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Will Boris keep us locked down for longer because he was so sick?

(91 Posts)
Teddypops Mon 20-Apr-20 14:06:14

Do you think that the fact Boris Johnson was so poorly will mean he will be against an early lockdown release.

If he hadn't have caught COVID would this be different?

OP’s posts: |
LilacTree1 Mon 20-Apr-20 14:36:17

Yes, I think it would. It’s a real bugger that he got it, otherwise I think we might not be looking at so much trouble.

Before the usual frothers turn up, lockdown could at least have been relaxed a bit.

I also think we’re into sunk costs now - the government will feel they have to keep this up in the current form till at least late May, in order to justify it and avoid accusations of a u turn.

Mamamia456 Mon 20-Apr-20 14:38:48

I thought they took advice from Public Health England.

JesusInTheCabbageVan Mon 20-Apr-20 14:40:34

While I wouldn't wish it on anyone, I do think this was the only way he was ever going to take it seriously.

Inkpaperstars Mon 20-Apr-20 17:59:34

I don't think so, though it may have made him take things more seriously in general. The reason I don't think so is because from what we are hearing from the govt, the avoidance of a second peak is mainly a strategy to try and protect the economy.

I think they want to be able to ease lockdown and build business back up without interruption. They also see that a second peak and therefore a second lockdown will result in business being closed for longer overall.

My worry is that no matter what they do a second peak might be inevitable so if this is a strategy to lessen overall time spent in lockdown it may not work.

LimitIsUp Mon 20-Apr-20 18:13:46

It looks that way. The 5th criterion of avoiding a second wave - that's new isn't it? Apparently it is Johnson who is the main voice in cabinet sounding the note of caution about ameliorating some of the restrictions

A second wave is inevitable unless locked down in perpetuity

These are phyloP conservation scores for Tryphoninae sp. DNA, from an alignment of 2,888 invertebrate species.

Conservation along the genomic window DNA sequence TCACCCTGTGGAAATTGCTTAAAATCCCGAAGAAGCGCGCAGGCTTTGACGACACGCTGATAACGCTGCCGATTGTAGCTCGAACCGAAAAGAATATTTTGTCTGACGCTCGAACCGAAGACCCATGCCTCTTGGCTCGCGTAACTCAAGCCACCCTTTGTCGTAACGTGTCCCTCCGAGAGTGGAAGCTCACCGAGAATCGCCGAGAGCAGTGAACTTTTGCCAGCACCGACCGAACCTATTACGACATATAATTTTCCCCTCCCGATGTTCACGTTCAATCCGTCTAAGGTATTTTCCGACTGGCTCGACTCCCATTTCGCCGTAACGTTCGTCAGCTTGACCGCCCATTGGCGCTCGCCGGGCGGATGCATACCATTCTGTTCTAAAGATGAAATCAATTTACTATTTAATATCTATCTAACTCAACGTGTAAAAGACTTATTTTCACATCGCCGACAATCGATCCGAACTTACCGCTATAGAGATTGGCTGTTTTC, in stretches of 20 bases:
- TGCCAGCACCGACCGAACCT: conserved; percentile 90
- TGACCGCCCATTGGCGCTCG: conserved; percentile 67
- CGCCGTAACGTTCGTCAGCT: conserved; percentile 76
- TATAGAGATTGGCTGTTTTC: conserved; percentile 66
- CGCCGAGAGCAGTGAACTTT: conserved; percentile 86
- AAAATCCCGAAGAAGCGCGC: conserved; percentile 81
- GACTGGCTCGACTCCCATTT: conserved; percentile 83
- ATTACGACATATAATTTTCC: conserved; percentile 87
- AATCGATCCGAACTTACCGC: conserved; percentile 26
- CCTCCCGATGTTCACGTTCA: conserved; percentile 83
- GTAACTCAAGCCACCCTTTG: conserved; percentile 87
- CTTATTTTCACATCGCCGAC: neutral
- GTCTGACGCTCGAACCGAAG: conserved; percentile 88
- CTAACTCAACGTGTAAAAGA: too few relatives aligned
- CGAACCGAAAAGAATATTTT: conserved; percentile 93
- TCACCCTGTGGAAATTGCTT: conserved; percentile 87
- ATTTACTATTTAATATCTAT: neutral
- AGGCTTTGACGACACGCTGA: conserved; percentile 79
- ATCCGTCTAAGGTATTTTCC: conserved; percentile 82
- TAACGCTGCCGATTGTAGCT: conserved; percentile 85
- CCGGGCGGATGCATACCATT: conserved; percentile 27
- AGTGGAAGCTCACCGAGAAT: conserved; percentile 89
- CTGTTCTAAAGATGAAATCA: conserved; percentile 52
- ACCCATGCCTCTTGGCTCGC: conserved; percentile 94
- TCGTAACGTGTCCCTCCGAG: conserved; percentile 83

meditrina Mon 20-Apr-20 18:24:48

No, I don't think so.

It has been known all along that for some people it will be serious, and of those people some will die.

Yes it's a bit of a shock when you realise that the risk isn't just to other people, but I don't think that (transient) emotional reactions will take over from the actual numbers and 5 conditions when deciding about the future of lockdown restrictions.

lljkk Mon 20-Apr-20 19:54:08

The 5th condition is so wooly. It has no definition. "When we are sure..."

Tiredoutteacher2020 Mon 20-Apr-20 21:10:48

Why are so many people wanting lockdown to end so soon? Nearly 20,000 people have died (more than 20,000 if you include care homes). This number is still rising. About 500 people died today. That's like an entire village being wiped out in 1 day. An ex colleague has lost both parents to this, children have died, medics have died. Lockdown is shit, loss of jobs is shit but is ot shitter than your mum dying or your child?

BigChocFrenzy Mon 20-Apr-20 21:12:51

I hope government decisions about ending lockdown will be made on the basis of expert scientific and economic advice,

not about how knackered Boris feels after COVID

SophieB100 Mon 20-Apr-20 21:18:52

No
I don't think it will.
This is global, the WHO are against early lockdown.
Countries where lockdown is eased are being carefully monitored.
Some of those countries are having rises.
A second peak for us would be disastrous. See the bigger picture - it's more than Boris' having had the virus.

SophieB100 Mon 20-Apr-20 21:19:33

Sorry, to clarify, WHO are against early EASING of lockdown.

rjebgf Mon 20-Apr-20 21:22:36

I think being ill has made him acutely aware of the facts of covid. It will provide him with more info with which to make his decisions and hopefully this will be a good thing. Although he was hospitalised, several of his colleagues weren't so they have also will provide relevant information.